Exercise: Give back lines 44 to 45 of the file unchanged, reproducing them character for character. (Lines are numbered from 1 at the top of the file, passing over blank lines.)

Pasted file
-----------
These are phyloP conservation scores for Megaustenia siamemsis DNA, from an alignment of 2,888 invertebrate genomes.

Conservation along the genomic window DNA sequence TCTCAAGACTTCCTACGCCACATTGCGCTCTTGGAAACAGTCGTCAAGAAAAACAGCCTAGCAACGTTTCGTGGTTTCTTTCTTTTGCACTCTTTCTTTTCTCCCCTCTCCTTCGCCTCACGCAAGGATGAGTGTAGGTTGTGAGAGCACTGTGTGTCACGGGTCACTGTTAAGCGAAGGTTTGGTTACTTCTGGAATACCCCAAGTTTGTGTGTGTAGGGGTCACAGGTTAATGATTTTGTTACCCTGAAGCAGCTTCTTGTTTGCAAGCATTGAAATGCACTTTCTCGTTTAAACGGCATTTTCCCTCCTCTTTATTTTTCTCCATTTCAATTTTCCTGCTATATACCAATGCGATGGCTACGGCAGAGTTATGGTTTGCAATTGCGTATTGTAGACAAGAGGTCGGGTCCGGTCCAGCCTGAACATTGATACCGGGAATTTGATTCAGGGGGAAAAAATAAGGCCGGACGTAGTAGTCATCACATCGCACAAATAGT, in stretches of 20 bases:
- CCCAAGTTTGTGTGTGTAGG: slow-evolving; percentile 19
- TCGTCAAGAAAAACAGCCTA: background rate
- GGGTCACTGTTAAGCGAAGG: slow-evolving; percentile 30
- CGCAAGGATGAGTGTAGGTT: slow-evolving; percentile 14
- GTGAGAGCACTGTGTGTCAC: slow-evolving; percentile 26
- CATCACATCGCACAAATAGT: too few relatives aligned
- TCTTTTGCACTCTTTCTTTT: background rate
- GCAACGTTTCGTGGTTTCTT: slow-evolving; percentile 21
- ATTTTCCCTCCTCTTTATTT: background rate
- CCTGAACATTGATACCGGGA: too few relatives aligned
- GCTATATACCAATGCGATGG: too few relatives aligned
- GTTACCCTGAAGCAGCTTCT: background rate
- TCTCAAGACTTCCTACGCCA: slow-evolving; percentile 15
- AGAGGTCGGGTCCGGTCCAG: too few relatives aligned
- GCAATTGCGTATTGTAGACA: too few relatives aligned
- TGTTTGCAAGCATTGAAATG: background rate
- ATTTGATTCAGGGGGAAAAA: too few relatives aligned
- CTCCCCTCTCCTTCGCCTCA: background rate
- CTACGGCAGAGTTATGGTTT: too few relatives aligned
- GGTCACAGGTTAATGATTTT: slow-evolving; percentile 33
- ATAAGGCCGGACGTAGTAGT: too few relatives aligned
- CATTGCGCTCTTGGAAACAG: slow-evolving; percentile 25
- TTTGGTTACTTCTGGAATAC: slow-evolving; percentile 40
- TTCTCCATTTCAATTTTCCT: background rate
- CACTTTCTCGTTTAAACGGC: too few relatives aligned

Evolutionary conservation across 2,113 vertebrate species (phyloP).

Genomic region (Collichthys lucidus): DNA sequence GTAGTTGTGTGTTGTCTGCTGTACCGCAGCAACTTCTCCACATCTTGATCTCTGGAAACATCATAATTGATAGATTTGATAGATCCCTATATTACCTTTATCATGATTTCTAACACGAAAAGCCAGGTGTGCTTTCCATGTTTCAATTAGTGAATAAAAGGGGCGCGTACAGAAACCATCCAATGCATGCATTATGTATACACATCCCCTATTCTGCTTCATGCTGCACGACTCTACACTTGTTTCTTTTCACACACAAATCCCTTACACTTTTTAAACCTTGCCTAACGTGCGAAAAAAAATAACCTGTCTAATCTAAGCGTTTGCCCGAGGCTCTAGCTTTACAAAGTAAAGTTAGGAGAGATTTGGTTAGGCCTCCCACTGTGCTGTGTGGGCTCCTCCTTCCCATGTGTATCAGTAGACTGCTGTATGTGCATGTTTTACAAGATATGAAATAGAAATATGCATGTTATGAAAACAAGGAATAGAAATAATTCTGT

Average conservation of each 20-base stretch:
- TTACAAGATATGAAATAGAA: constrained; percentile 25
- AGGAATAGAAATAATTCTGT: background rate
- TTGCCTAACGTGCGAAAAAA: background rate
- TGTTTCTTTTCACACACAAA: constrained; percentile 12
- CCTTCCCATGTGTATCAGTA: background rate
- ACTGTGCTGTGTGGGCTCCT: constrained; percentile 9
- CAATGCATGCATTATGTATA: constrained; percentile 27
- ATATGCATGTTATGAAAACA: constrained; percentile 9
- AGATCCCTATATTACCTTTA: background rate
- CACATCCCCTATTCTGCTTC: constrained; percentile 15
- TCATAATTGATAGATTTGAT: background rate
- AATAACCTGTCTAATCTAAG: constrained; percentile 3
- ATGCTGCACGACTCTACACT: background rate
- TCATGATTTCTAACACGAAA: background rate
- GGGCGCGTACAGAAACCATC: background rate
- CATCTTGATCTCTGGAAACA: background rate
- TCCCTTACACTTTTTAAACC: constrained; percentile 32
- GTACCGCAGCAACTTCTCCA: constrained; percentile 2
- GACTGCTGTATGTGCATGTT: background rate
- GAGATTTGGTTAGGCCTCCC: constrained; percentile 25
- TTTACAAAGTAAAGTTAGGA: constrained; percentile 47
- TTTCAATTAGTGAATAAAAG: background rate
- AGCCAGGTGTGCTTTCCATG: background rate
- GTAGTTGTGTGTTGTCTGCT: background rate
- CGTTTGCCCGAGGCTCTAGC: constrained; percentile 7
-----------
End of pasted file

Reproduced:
- TCATGATTTCTAACACGAAA: background rate
- GGGCGCGTACAGAAACCATC: background rate